Julian Zelizer & Morton Keller Debate: Is the Watergate-Comey Comparison Simply a Way to Score Partisan Points?

Historians in the News
tags: Watergate, Nixon, James Comey, Trump

To place contemporary events in perspective, we turned to a pair of historians of the United States. Julian Zelizer is a professor of history and public affairs at Princeton University. He is the author, most recently, of The Fierce Urgency of Now: Lyndon Johnson, Congress, and the Battle for the Great Society. Morton Keller is a professor emeritus of history at Brandeis University. He has written or edited more than 15 books, including Obama’s Time: A History. They’ll be exchanging views periodically on how to understand Trump, his presidency, and this moment in political time. —Yoni Appelbaum

Julian Zelizer: Ever since President Trump fired FBI Director James Comey, many historians have been asking whether it’s now safe to say that this scandal is starting to look a lot like Watergate. There are obviously many important differences, including the fact that President Nixon fired a special prosecutor appointed specifically to investigate Watergate while Trump used his legal authority to remove the head of the FBI. We don’t yet know how extensive and how wide-ranging the connections are between Trump’s presidential campaign and the Russian interference in the election. And whereas Nixon’s scandal broke after a massive reelection victory, Trump’s troubles are happening shortly after the first 100 days.

But it is getting much more difficult not to see the obvious comparison. Without question, we now have a Nixonian commander in chief who believes that the presidency should be as imperial as possible. What Trump’s actions have reminded us of is that he sees few reasons to be cautious about how he exercises his power. Like Nixon, he is a president who has very little regard for the other branches of government. When attacked by opponents, his instinct is to strike back as hard as possible without regard to the ethics or politics of doing so. Like Nixon, he seems to be a president who has become totally immersed in the bubble of the Oval Office. He is unable and uninterested to hear any of the voices outside his small circle of, yes, men and women. He has veered into the territory of being a president where the abuse of power is not outside the realm of acceptable behavior.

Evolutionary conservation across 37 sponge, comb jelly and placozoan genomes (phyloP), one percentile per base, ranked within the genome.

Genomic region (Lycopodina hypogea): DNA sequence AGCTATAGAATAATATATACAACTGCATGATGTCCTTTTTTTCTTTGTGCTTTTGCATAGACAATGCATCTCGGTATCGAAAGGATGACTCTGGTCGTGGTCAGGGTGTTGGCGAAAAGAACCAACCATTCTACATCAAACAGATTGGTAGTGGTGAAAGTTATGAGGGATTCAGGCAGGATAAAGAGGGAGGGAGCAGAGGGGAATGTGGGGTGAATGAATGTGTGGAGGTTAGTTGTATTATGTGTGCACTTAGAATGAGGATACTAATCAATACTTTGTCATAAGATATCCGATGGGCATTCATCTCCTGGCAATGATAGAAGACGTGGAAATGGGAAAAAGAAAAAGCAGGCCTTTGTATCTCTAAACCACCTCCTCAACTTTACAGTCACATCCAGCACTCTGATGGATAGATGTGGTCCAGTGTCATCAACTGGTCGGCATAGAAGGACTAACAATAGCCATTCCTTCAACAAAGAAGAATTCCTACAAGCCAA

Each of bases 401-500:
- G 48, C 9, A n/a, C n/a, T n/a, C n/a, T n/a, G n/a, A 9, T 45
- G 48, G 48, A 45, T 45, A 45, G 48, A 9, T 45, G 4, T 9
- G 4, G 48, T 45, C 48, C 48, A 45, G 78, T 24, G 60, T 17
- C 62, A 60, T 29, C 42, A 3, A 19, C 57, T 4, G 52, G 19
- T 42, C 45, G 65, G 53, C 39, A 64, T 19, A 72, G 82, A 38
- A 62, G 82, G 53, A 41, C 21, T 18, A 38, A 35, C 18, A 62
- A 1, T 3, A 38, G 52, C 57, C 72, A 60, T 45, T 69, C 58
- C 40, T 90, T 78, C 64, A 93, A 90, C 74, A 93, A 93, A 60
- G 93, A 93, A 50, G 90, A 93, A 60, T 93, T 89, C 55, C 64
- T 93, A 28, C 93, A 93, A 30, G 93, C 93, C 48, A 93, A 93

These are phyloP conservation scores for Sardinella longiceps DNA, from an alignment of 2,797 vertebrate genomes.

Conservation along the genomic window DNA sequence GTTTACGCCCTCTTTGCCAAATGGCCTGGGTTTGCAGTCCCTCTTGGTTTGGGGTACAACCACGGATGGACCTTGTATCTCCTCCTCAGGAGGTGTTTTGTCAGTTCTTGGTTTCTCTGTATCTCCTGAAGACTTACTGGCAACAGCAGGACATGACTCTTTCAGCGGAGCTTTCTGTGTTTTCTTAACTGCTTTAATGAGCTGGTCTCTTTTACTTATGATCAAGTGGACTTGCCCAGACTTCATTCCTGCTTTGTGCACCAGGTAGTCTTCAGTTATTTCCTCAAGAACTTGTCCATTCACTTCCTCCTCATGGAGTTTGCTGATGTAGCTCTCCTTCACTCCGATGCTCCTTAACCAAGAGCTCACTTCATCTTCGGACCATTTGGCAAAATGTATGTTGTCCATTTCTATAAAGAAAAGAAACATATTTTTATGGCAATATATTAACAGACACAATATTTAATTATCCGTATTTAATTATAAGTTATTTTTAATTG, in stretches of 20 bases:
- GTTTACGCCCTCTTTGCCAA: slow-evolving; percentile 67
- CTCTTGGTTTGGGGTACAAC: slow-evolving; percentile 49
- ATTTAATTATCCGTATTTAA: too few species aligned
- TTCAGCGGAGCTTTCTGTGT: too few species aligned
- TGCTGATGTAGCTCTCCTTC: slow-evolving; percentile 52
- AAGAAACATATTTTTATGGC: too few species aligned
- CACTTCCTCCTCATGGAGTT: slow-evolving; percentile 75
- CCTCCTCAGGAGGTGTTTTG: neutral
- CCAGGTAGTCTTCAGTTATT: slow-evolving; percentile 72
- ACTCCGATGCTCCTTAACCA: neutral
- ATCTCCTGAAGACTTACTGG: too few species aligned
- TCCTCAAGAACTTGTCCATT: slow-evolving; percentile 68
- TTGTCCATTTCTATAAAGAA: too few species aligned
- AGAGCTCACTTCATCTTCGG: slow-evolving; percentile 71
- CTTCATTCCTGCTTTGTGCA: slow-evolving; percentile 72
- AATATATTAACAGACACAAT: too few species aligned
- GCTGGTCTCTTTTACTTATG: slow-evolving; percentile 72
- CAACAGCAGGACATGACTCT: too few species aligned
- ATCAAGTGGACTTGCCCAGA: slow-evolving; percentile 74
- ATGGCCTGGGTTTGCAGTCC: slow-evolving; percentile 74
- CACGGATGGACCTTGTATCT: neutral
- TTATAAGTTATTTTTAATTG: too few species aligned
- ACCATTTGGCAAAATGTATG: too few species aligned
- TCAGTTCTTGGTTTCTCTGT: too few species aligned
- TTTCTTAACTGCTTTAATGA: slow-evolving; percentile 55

Too often comparisons of presidents to Richard Nixon have been overblown. We use the suffix “gate” to almost every scandal that emerges, small or large, and often wonder how our presidents compare to one of the most notorious leaders in our history. This time, the comparisons are right on target and it’s not too early to start wondering if we are headed down a path that will result in an equally traumatic outcome for the republic.

Morton Keller: Julian, yours is a strongly argued, but highly partisan, criticism of Trump's action in dismissing James Comey from the directorship of the FBI. My view of the episode is more complicated—as I think the episode itself is.

Watergate was a steadily expanding scandal: the break-in, the coverup, the dirty tricks campaign against the opposition using the FBI, the CIA, and the IRS.

This was hardly a one-party event. The Senate established a Select Committee in a 77-0  vote. Nixon resigned to avoid impeachment—of necessity a two-party threat.

And what is the current status of the supposed Russia-Trump connection, the current counterpart to Watergate? To paraphrase Chicago’s former Mayor Daley: lots of allegations, but damn few alligators. ...

Read entire article at The Atlantic

comments powered by Disqus